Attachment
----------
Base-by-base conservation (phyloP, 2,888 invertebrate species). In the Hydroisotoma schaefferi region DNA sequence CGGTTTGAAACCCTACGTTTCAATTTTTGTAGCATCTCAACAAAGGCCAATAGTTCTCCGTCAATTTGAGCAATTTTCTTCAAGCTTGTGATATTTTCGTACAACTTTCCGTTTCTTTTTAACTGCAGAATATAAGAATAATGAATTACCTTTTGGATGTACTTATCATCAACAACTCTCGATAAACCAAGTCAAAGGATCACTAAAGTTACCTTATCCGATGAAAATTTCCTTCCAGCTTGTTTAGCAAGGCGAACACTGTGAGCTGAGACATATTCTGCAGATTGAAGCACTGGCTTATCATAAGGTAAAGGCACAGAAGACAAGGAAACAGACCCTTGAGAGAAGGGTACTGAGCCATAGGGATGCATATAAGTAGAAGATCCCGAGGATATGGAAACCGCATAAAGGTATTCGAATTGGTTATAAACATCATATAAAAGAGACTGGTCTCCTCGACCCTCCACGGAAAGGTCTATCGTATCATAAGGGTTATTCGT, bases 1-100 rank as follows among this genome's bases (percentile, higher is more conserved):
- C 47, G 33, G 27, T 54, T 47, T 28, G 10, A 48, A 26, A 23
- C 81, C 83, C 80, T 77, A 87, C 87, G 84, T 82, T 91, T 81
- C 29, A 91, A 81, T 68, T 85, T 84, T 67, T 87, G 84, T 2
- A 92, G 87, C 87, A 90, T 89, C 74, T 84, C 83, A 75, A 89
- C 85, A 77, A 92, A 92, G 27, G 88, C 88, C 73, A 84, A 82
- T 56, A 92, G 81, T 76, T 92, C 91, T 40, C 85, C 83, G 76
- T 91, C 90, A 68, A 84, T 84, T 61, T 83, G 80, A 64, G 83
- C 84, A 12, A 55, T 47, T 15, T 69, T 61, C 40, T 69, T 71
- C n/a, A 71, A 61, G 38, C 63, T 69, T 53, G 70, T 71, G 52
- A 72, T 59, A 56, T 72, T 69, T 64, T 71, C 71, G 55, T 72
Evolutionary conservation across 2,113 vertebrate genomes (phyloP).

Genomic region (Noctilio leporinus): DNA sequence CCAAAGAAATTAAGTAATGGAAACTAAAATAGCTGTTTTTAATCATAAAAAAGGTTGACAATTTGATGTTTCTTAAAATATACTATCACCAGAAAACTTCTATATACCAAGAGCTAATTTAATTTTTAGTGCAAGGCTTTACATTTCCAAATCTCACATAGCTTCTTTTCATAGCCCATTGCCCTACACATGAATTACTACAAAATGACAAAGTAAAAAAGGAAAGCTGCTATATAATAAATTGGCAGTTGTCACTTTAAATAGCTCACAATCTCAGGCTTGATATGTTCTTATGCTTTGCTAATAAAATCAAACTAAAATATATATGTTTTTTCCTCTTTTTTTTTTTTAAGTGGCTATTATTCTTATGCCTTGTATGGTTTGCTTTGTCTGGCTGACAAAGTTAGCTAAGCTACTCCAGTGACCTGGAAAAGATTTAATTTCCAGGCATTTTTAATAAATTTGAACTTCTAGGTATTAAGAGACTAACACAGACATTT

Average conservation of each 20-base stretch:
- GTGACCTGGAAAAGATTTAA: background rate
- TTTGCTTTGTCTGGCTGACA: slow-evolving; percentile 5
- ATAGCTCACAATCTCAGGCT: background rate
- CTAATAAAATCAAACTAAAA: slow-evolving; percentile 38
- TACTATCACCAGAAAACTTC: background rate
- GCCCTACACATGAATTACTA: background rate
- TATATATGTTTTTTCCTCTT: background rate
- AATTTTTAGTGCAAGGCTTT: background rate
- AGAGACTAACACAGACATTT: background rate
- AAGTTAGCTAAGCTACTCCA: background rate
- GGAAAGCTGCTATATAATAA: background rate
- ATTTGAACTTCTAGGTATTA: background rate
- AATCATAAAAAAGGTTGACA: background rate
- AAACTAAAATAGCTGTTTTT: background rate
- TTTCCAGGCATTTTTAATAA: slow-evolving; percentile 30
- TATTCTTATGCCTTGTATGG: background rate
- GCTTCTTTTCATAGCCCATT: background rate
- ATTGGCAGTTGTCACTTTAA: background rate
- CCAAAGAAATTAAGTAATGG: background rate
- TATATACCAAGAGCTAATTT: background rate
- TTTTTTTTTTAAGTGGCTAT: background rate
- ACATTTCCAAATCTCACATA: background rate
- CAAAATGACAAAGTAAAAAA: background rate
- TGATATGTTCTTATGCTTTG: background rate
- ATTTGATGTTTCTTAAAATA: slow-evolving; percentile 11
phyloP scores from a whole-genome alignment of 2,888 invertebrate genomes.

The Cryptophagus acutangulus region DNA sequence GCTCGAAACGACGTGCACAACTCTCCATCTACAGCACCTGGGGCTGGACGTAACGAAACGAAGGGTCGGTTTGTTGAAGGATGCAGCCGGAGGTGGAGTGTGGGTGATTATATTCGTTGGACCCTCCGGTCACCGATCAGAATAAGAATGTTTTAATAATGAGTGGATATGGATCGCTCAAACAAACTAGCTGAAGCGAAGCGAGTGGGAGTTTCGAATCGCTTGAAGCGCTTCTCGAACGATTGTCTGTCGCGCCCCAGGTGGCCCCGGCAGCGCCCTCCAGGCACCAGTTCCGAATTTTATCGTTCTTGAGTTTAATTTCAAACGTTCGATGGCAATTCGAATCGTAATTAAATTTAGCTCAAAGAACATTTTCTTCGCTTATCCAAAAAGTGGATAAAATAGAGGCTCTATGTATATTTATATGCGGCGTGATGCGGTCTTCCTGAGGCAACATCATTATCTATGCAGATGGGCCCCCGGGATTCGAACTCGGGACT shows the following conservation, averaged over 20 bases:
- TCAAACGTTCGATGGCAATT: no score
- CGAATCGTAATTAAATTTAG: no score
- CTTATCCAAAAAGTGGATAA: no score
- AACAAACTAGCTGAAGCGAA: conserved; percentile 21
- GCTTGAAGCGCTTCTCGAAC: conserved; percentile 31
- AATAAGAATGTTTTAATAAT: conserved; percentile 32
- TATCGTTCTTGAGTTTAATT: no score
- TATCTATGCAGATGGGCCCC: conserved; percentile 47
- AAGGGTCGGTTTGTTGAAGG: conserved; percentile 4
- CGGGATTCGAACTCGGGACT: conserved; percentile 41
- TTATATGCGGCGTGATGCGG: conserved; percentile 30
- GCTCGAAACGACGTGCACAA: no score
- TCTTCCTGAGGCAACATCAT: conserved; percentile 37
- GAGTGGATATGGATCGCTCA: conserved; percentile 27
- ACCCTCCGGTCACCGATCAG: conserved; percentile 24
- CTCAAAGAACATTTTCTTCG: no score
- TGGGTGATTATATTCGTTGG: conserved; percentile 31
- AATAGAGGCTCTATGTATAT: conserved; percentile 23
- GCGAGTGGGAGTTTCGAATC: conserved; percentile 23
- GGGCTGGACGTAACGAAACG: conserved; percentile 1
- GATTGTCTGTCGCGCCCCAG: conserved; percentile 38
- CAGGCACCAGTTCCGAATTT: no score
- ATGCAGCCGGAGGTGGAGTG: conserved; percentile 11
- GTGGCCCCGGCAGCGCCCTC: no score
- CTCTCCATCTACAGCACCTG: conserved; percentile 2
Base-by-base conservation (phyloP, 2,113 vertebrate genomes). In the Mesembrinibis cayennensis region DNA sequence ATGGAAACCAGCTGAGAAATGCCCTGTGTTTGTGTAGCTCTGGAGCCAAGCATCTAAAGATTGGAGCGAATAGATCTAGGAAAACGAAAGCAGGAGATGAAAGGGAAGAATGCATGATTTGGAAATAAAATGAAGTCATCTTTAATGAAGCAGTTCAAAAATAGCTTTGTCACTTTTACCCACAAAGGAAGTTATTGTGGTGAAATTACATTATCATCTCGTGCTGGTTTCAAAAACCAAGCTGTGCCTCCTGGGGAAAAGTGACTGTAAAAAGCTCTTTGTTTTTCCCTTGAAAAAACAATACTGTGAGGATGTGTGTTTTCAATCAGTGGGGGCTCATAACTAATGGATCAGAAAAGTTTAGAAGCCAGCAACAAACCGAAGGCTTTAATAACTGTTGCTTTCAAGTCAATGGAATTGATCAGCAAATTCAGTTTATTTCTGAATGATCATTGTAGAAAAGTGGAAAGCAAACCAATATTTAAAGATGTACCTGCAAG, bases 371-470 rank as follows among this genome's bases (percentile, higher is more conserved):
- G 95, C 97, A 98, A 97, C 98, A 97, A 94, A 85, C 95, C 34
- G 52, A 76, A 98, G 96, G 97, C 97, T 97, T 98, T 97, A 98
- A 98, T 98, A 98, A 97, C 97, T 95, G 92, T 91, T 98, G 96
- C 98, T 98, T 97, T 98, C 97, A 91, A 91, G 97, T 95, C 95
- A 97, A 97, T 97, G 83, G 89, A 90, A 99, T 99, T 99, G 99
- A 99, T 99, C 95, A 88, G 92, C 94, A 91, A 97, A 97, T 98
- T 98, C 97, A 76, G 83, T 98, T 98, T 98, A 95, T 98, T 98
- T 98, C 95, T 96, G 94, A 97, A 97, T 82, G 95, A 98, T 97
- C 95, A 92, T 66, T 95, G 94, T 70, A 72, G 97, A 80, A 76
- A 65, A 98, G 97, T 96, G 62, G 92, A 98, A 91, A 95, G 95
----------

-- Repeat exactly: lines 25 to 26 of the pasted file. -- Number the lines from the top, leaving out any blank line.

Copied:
- GGAAAGCTGCTATATAATAA: background rate
- ATTTGAACTTCTAGGTATTA: background rate